Secondly, we observe that the position of the king in the actantial grid is ambiguous. Inasmuch as he authorizes the plan of Haman, he belongs with him as Opponent; but inasmuch as he commands Haman's death and signs Mordecai's edict bringing deliverance to the Jews he is Helper. This ambiguity in the role of the Persian king, which the actantial analysis režects, corresponds with the ambiguity of the book's stance towards the Persian government, which is experienced by the Jews both as threat and as protection-an experience consequently inscribed in the book.
b. Semantic analysis
Another tactic from the structuralist strategy that can be proŽtably employed for Esther is a semantic analysis of codes, the groupings of terms distinctive of our text./4./ The result of such an analysis will be that each of the several codes we examine here will turn out to be a manifestation of the theme of power, a central concern of the writing.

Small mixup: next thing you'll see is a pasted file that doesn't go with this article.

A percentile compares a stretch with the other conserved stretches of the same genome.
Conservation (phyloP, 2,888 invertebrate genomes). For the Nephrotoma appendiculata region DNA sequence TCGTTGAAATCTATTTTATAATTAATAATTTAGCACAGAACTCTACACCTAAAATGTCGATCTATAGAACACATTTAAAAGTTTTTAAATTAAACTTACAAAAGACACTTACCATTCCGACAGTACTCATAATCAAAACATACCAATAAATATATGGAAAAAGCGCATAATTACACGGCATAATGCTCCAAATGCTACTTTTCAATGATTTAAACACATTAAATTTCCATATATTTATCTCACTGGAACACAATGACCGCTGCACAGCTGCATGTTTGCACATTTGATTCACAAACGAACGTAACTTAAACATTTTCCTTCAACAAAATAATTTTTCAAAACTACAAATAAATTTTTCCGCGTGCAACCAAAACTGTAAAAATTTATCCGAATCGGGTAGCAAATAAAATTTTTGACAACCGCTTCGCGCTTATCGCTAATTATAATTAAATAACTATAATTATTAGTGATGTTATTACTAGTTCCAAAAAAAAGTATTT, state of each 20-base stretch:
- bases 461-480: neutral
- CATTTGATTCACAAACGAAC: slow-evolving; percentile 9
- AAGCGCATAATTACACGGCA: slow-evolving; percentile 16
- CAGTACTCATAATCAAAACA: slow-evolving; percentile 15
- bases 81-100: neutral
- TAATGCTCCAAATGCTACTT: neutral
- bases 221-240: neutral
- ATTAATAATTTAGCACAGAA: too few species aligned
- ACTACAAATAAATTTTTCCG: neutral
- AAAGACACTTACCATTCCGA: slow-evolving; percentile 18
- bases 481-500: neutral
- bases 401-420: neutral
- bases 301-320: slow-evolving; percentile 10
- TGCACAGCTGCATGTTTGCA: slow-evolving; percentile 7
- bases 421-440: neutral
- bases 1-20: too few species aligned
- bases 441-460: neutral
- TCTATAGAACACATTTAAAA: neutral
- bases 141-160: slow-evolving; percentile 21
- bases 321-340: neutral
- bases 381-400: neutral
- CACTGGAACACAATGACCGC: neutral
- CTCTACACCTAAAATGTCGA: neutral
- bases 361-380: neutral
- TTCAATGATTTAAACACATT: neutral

We can look Žrst at the alimentary code. There is a good deal of data relating to this code, for there are nine banquets (mishteh, lit. drinking-party) in the book. The Žrst and second are displays of the king's wealth and muniŽcence (01.1-4, 5-8). The third is Vashti's all-female counterpart to the king's all-male banquet (1.9), and the fourth is Esther's, given by the king to celebrate Esther's accession to the throne (2.18). Fifth is the drinking of the king and Haman when the plot against the Jews has been hatched (3.15). Sixth and seventh are Esther's banquets at which Haman is unmasked (5.5-8; 7.1-8). Eighth is the banquet held by the Jews in every city after the twenty-third day of the third month, celebrating the arrival of the edict of Mordecai (8.17), and ninth are the empire-wide Jewish banquets of the fourteenth and Žfteenth of the twelfth month, celebrating the 'rest' achieved by the pogroms of anti-Semites on the previous day(s) (9.17-19).